Azusa Uji,PhD

 

"What hinders cooperation in a global political economy?"

 

"What are the most effective ways of utilizing international institutions to help govern a globalized world?"

 

Dr. Azusa Uji seeks to answer these questions, among others, with her research in International Political Economy and International Relations. With a substantive focus on environmental institutions, she aims to uncover how such institutions shape the environmental behaviors of countries and non-state actors. Her research has covered environmental treaties, international organizations, and domestic environmental policies on a range of issues, including mercury pollution and climate change.

Dr. Azusa Uji is a Junior Associate Professor (Political Science) of Graduate School of Law at Kyoto University. She received her PhD. from Graduate School of Law at Kyoto University in March 2018. She also studied in School of Government at Harvard University in 2015 as a visiting student and in Center for Comparative and International Studies at ETH Zurich in 2018.

In 2019, her dissertation won the Masaharu Matsushita Memorial Academic Award (by Panasonic) and will be published by Yuhikaku.

Uji's full CV can be accessed   here.

Sompo Japan Nipponkoa Environment Foundation has made a remark on the completion of my Ph.D degree in its news letter in June 2018 here

 
Research
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​◆ Book Publication

Doctoral Dissertation

"Institutional Trinity for the Minamata Convention on Mercury"

* The dissertation won the Masaharu Matsushita Memorial Academic Award

(by Panasonic) and will be published by Yuhikaku.

 

Uji points out that informational and distributional problems are a hindrance to designing institutions for environmental treaties. Analyzing the negotiation process of the Minamata Convention, she shows that by solving these problems, participating 

 

For the entire abstract click here.

​◆ Journal Publication

"Institutional Diffusion for the Minamata Convention on Mercury"

 International Environmental Agreements: Politics, Law and Economics 2019 19(2): 169-185

 

Uji compares the negotiation process of the Minamata Convention with that of the Stockholm Convention. She argues that participating countries learned from the failures and successes of similar existing treaties to agree on the institutional design for the Minamata Convention.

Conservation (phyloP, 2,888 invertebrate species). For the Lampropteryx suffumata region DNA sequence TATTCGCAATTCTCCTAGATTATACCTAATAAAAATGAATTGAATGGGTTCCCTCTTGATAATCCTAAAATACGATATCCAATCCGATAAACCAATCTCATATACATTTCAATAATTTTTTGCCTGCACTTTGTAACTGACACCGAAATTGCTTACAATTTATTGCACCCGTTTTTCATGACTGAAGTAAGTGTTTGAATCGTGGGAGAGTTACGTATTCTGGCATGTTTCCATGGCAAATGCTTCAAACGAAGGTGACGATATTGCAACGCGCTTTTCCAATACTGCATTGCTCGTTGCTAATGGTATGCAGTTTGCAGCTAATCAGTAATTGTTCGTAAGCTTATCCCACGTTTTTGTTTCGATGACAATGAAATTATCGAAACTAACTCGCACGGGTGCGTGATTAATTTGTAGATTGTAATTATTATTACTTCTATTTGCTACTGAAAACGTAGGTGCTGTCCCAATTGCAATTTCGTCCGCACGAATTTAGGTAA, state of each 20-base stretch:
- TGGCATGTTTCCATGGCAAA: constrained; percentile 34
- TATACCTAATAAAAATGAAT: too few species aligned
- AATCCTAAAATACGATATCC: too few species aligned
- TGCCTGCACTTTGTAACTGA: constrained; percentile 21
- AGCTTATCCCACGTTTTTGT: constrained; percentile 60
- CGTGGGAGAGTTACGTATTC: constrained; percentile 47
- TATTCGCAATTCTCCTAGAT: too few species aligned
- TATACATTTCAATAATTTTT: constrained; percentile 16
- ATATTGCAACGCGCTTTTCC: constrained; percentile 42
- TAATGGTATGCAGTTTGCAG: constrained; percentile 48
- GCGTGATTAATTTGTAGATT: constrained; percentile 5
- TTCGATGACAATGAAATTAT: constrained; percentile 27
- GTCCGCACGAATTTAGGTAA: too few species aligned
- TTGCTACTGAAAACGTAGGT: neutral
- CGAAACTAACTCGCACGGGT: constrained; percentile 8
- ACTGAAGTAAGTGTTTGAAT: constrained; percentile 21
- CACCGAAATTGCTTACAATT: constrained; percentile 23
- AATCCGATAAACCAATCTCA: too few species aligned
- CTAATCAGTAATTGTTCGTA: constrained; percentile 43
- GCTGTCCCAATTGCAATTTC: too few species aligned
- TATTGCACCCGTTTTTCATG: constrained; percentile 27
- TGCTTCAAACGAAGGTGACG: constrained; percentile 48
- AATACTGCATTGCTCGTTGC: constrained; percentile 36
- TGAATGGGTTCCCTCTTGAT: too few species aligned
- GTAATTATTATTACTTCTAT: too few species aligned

For the entire abstract click here.

​◆ Work in Progress

"Climate Policy Diffusion: Interdependence through Economic or Normative Considerations?" (with shohei Doi and Motoshi Suzuki )

By drawing GHG emissions data during the pre-Paris Agreement period, Uji analyzes how “peer pressure” could work under the Paris Agreement. The analysis, which is based on policy diffusion literature, was conducted using statistical analysis with spatial models.

For the entire abstract click here.

"Cooperation among IOs for the Implementation of the Minamata Convention"

"To solve the climate problem, will you support a nuclear power plant in your neighborhood? A survey experiment in Japan" (with Aseem Prakash)

"Informational Tasks of International Financial Institutions"  (with Motoshi Suzuki and Akitaka Matsuo)

"Reciprocity and Japanese Support for Carbon Tax Policy"  (with Thomas Bernauer, Liam McGrath, and Jaehyun Song)

"Do Trade Agreements Reduce Distributive Conflict over Export Markets between Foreign Aid Donors?"  (with Motoshi Suzuki)

* Uji's research has been funded by Japanese Society for the Promotion of Science (JSPS), Konosuke  Matsushita Memorial Foundation, and Sompo Japan Nipponkoa Environmental Foundation.

 
 
Contact
 

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